Tuesday, October 26, 2010


The Buddha somehow did a lot with his life, so did Jesus, and Gandhi. I’m calling these guys winners, same goes for Mother Teresa.
Winners win, and losers…well, you know what losers do. And who wants to lose?
Play along with me here, and don’t get too philosophical about the whole win/lose thing.
Can you see yourself as a winner? Can you see yourself, as master coach Robert Hargrove asks, living an inspiring impossible future that you can passionately engage in?
Can you begin to live that future right now?
One of our challenges is that often we are semi-guided missiles. We have a target, maybe, but once we hit it, we’re done. And it’s off to the next target.
This is fine, if we’re enjoying the journey. It’s deadly if we’re not.
We have to keep our eye on the separation between who we are and who we want to become. Of course, we’re all about change and growth and learning and all that good stuff, but just like your vision of an impossible future draws you forwards, it can pull you away from the present moment where all the gifts and all the blessings are.
The great dance is to embrace the present moment as fully as possible with all its faults and shortcomings, and yet move ahead trying to learn, and grow, and even do the impossible. Impossible is the way of the universe, by the way. Impossible stuff like flowers and babies are happening in and around you all the time. It’s how you play the game of life that matters. That having been said, here’s an interesting little win/lose game for you to play.

Ask yourself, and answer quickly and generously, “How have I won?”
            Here are some of my answers to serve as an example.

I have won the being a human game (rather than the being a pet rock or an ashtray game).
I have won the love game.
I have won the divorce game.
I have won the parenting game.

I have won the being a son game.
I have won the great place to live game.
I have won the real estate game.

I have won the laughter game.
I have won the spiritual journey game.
I have won the education game.
I have won the health game.

I have won the travel game.
I have won the love of nature game.
I have won the friendship game.
I have won the writing game.

How can you win at divorce? I won because we did it well, with respect and decency and concern for the children. How can you say you won the real estate game? A few articles ago, you said you lost your shirt this last year. I did, but I’ve done some great remodels and I’ve made much more than I’ve lost.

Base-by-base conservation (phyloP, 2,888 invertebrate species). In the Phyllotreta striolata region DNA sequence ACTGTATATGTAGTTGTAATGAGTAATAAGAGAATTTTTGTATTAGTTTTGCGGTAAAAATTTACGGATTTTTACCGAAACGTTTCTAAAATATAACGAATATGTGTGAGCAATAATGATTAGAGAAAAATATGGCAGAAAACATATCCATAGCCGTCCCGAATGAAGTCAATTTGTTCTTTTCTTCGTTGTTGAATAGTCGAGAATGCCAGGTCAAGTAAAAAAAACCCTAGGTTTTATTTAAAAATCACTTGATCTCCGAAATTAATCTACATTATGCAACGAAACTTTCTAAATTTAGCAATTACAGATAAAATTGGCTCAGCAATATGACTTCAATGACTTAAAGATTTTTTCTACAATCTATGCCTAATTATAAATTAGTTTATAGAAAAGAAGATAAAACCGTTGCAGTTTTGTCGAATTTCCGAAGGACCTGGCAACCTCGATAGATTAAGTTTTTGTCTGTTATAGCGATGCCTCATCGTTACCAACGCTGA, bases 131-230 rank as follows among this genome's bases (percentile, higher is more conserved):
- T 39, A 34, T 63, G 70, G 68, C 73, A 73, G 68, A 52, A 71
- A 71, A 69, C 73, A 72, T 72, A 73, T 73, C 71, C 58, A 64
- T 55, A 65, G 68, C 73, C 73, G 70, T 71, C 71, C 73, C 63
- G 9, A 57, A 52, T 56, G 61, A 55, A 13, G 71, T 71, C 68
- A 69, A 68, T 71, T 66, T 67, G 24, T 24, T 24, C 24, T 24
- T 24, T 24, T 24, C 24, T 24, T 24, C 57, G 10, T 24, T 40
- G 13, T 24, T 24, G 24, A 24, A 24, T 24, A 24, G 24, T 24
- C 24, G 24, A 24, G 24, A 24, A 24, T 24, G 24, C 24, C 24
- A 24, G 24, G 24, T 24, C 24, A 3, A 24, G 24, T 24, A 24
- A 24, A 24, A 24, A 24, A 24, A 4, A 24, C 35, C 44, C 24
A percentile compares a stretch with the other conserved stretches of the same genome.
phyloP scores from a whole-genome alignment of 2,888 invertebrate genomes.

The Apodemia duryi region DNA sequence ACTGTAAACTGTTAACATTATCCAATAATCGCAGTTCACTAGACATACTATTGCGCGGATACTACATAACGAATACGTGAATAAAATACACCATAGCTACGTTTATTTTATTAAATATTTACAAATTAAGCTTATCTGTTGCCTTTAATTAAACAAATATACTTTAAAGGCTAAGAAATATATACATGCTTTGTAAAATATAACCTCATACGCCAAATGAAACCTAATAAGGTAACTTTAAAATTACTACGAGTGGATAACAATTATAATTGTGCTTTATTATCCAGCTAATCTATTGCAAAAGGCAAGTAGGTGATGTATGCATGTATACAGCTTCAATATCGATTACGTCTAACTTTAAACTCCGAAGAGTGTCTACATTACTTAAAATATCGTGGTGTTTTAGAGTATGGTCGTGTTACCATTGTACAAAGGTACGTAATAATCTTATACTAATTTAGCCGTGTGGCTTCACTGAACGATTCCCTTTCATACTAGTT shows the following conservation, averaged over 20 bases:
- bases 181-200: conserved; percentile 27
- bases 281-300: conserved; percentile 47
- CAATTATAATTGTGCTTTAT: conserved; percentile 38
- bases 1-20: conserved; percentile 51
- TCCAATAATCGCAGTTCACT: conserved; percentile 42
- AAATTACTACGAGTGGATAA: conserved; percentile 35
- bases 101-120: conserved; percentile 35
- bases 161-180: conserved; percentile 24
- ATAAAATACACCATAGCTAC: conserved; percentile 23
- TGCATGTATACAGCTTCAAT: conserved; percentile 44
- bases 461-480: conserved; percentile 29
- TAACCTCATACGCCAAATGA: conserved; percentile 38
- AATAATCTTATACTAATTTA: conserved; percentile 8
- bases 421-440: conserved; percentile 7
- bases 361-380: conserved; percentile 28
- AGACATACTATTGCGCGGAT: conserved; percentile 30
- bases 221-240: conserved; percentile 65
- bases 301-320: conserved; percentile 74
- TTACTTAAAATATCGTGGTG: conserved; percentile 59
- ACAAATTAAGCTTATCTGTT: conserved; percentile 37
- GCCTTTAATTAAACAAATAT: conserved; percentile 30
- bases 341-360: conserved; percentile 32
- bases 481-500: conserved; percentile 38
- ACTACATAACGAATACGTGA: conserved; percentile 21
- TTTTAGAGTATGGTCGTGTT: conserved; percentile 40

Play the game. Look at all the things you have ‘won’. Did you learn to speak, walk, and write? If so, you’ve won the speaking game, the walking game and the writing game. Have you ever loved anyone or anything? Then you’ve won the love game.
The idea is to take your winnings to heart and embrace them.
So, how are you a winner? What have you won?

Just in case you’re stuck on being a loser, here’s an interesting game for you to play.
Ask yourself, “How have I won the losing game? How have I won by losing?”

I’ve lost a lot of sorrow in my life.
I’ve lost some old habits.
I’ve lost some negative self-talk.
I’ve lost some emptiness.
I’ve lost some fear.
I’ve lost some ignorance.
I’ve lost some old stories.
I’ve lost some guilt.
I’ve lost some failures.
I’ve lost some limiting beliefs.

Now, please, play the winning and losing game for yourself, even if only in your head. If you do this seriously, you will be surprised at how well you’ve lived your life, how much you’ve gained by losing, and how much of a winner you really are already
Now, let’s really blow the doors off our little game and bring in the big guns. Here’s a little Rumi for some serious perspective on this whole winning and losing business.

For millions & millions of years I lived as a mineral.
Then I died and became a plant.

For millions & millions of years I lived as a plant.
Then I died and became an animal.

For millions & millions of years I lived as an animal.
Then I died and became a man.

Now what have I ever lost by dying?
- Rumi
Have fun and burn bright. And don’t be a pain in the neck.

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